Champagne

Champagne is a sparkling wine that comes from the Champagne region of northeastern France.

The history of Champagne has seen the wine evolve from being a pale, pinkish still wine to the sparkling wine now associated with the region. The Romans were the first to plant vineyards in this area of northeast France, with the region being cultivated by at least the 5th century, possibly earlier.

Dom Pérignon started with the production of wines in the Champagne region in 1668. He is the inventor of the second fermentation in the bottle what makes him for sure the founder of the Champagne as we know it. Dom Pérignon was also the first winemaker who produced white wine of blue grapes; he also developed the regulated Méthode Traditionelle (before 1994 named the Méthode Champenoise). Besides this, he is also the founder of various techniques for producing sparkling wine as is still known by people.

Sparkling Wines

Méthode Cap Classique

Méthode Cap Classique is the South African version of champagne. MCC is made using the original, bottle fermented process used by the French. This is about as close as the South African wine industry will get to making champagne, every step of the process aside from the grapes, is the real deal. The quality of our grapes coupled with the expertise of our wine makers is such that our MCCs rival some of the best French champagnes.

Prosecco

In Italy, Prosecco is a ubiquitously used wine. Outside Italy, it is most often drunk as an apéritif, much as Champagne is. As with other sparkling wines, Prosecco is served chilled. Unlike Champagne,Prosecco does not ferment in the bottle, and it grows stale with time.

White Wines

Sauvignon Blanc

Sauvignon blanc is a green-skinned grape variety that originates from the Bordeaux region of France. The grape most likely gets its name from the French words sauvage and blanc due to its early origins as an indigenous grape in South West France. It is possibly a descendant of Savagnin.

bowld sauvignon blanc

Chardonnay

Chardonnay is a green-skinned grape variety used in the production of white wine. The variety originated in the Burgundy wine region of eastern France, but is now grown wherever wine is produced, from England to New Zealand.

Bowld Chardonnay

Chenin Blanc

Chenin blanc is a White wine grape variety from the Loire Valley of France. Its high acidity means it can be used to make everything from sparkling wines to well-balanced dessert wines, although it can produce very bland, neutral wines if the vine’s natural vigour is not controlled.

White Varietals

A varietal wine is a wine made primarily from a single named grape variety, and which typically displays the name of that variety on the wine label.

White Blends

The aim of blending is to make a whole wine that is greater than the sum of its parts. Some grape varieties share a great synergy

Rosé

A rosé is a type of wine that incorporates some of the color from the grape skins, but not enough to qualify it as a red wine. It may be the oldest known type of wine, as it is the most straightforward to make with the skin contact method.

Red Wines

Cabernet Sauvignon

Cabernet Sauvignon is one of the world’s most widely recognized red wine grape varieties. It is grown in nearly every major wine producing country among a diverse spectrum of climates from Canada’s Okanagan Valley to Lebanon’s Beqaa Valley.

Merlot

Merlot is a dark blue-coloured wine grape variety, that is used as both a blending grape and for varietal wines. The name Merlot is thought to be a diminutive of merle, the French name for the blackbird.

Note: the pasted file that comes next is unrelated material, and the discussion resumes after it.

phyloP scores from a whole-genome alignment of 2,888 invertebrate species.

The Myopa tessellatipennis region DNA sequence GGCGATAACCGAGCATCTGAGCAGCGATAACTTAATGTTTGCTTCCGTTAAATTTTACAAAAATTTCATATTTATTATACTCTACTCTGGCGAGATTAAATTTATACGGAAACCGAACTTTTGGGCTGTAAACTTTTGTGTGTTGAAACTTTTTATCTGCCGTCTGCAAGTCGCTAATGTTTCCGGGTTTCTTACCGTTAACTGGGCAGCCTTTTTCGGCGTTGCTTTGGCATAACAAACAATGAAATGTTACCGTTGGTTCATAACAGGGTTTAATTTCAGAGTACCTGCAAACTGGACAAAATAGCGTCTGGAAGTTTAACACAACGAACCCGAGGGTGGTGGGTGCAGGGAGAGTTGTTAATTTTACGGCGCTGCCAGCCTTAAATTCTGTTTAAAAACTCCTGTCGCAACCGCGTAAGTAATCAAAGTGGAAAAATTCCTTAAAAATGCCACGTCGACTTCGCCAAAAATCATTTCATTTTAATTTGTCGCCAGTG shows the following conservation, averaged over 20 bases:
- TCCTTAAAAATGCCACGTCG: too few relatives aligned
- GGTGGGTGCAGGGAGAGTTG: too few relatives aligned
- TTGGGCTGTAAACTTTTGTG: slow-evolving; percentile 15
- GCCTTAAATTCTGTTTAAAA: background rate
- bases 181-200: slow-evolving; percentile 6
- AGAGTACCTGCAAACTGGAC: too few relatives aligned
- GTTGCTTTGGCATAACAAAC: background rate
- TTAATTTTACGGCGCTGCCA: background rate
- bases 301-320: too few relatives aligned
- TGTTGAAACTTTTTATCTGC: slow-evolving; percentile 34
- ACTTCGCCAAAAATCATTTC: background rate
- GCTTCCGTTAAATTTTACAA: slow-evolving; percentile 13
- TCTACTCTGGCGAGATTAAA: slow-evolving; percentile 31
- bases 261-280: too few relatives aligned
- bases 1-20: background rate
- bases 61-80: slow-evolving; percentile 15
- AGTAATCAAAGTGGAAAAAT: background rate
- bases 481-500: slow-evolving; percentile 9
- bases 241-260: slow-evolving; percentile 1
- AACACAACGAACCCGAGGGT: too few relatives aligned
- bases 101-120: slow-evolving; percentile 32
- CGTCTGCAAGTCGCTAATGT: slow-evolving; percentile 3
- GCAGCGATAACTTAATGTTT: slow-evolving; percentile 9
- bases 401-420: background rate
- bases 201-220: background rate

Shiraz

Syrah, also known as Shiraz, is a dark-skinned grape variety grown throughout the world and used primarily to produce red wine. In 1999, Syrah was found to be the offspring of two obscure grapes from southeastern France, Dureza and Mondeuse Blanche.

Pinotage

Pinotage is a red wine grape that is South Africa’s signature variety. It was cultivated in 1925 as a cross between Pinot noir and Cinsaut.

Pinot Noir

Pinot noir is a red wine grape variety of the species Vitis vinifera. The name may also refer to wines created predominantly from pinot noir grapes. The name is derived from the French words for pine and black. The word pine alludes to the grape variety having tightly clustered, pine cone-shaped bunches of fruit.

Cabernet Franc

Cabernet Franc is one of the major black grape varieties worldwide. It is principally grown for blending with Cabernet Sauvignon and Merlot in the Bordeaux style, but can also be vinified alone, as in the Loire’s Chinon.

Red Bordeaux

A Bordeaux wine is any wine produced in the Bordeaux region of southwest France. Bordeaux is centered on the city of Bordeaux, on the Garonne River.

Red Varietals

varietal wine is a wine made primarily from a single named grape variety, and which typically displays the name of that variety on the wine label. Examples of grape varieties commonly used in varietal wines are Cabernet Sauvignon, Chardonnay and Merlot.

Rhone Blends

The southern French region of Rhone is warm and sunny – just like South Africa. This means that Rhone blends are popular here, and can include any of Shiraz, Carignan, Cinsaut, Mourvedre,  Grenache Noir, as well as some of the white grapes Viognier, Roussanne or Marsanne.

Cape Blends

Pinotage could be a unifying element; at the moment Cape Blends include Bordeaux-style blends (Cabernet SauvignonMerlotCabernet Franc,Malbec, and/or Petit Verdot), Rhone-style blends (SyrahGrenache, Mourvedre, Cinsault…), and “Aussie” blends like Cab-Shiraz.

Dessert and Fortified

Defining Dessert and Fortified Wines. … When fortified with alcohol after fermentation (after all the grape sugar has been converted to alcohol), the wines are dry (unless they’re subsequently sweetened). Sherry is the classic example of this process.

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